Land Lab continues to expand


Nick Williams


With the help of James Reding and his AP Environmental Science students, the Land Lab added several new features over the summer that will aid wildlife and educate the community.

Some of the most recent additions include educational signage, a bee apiary, raptor posts, a weather station and various new trails.  However, the crown jewel of it all is the observation deck, which became operational in August. The observation deck sits atop a hill, overlooking the vast property of the Land Lab.  

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Co-founder Reding said that he was proud of all of the Land Lab projects, “but the Observational Deck was the biggest and represents the culmination of almost three years of work.”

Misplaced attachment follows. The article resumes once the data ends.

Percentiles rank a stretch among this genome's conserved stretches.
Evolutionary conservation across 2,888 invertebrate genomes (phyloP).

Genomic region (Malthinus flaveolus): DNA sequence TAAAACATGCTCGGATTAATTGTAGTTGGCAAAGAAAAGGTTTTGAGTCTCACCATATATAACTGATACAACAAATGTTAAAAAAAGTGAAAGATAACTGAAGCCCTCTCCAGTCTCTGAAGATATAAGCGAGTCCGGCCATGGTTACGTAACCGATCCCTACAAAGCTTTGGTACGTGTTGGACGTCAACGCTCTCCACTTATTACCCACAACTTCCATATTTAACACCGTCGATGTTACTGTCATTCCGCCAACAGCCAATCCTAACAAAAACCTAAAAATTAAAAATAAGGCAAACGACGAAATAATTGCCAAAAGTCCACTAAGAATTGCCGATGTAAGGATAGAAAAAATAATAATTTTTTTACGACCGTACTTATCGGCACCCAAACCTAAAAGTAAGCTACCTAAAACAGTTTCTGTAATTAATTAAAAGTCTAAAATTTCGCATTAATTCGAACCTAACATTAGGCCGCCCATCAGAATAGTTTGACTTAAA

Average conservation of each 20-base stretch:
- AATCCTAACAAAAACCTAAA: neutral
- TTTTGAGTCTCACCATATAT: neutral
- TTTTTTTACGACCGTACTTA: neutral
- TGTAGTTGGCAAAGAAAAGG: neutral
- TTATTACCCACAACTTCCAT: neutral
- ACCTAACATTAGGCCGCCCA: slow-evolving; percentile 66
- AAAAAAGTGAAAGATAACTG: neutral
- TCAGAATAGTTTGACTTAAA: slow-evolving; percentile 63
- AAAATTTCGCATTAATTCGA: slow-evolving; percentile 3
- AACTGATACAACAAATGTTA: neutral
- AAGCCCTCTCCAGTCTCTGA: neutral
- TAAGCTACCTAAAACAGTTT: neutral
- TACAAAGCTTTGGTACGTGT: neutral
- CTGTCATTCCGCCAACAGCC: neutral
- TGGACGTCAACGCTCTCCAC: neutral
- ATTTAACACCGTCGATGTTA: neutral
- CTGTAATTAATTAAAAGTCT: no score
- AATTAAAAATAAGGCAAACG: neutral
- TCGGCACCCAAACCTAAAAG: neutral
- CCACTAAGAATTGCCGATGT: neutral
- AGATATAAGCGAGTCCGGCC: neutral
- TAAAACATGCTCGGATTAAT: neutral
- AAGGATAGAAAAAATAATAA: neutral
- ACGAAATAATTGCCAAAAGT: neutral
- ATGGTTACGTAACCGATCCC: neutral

The observation deck is a testament to what Reding can do with the help of his AP Environmental Science students.  Reding is continually impressed with their ability to get their ambitions goals accomplished. No idea is too small nor too far-fetched for this dedicated fraction of students.  With this attitude, they have set their sights high on the future of the Land Lab.

Reding said his team plans to add bat houses and nesting boxes (for owls and water fowl) among other habitat features to increase biodiversity.  Some other future additions include “Three Sister” gardens and a tree ID trail to the Maple Syrup woodlot.  

The Land Lab, which is located on property surrounding the intermediate school, continues to be an ecological resource for students to learn about the environment and appreciate what nature has to offer. 

Principal Matthew Durst, who has a child at GIS, says that they are very fortunate to have this wildlife sanctuary in their backyard.  He is always pleased by the work that has been done by Reding and his AP Environmental Science students.

“Everything they touch turns to gold,” said Durst.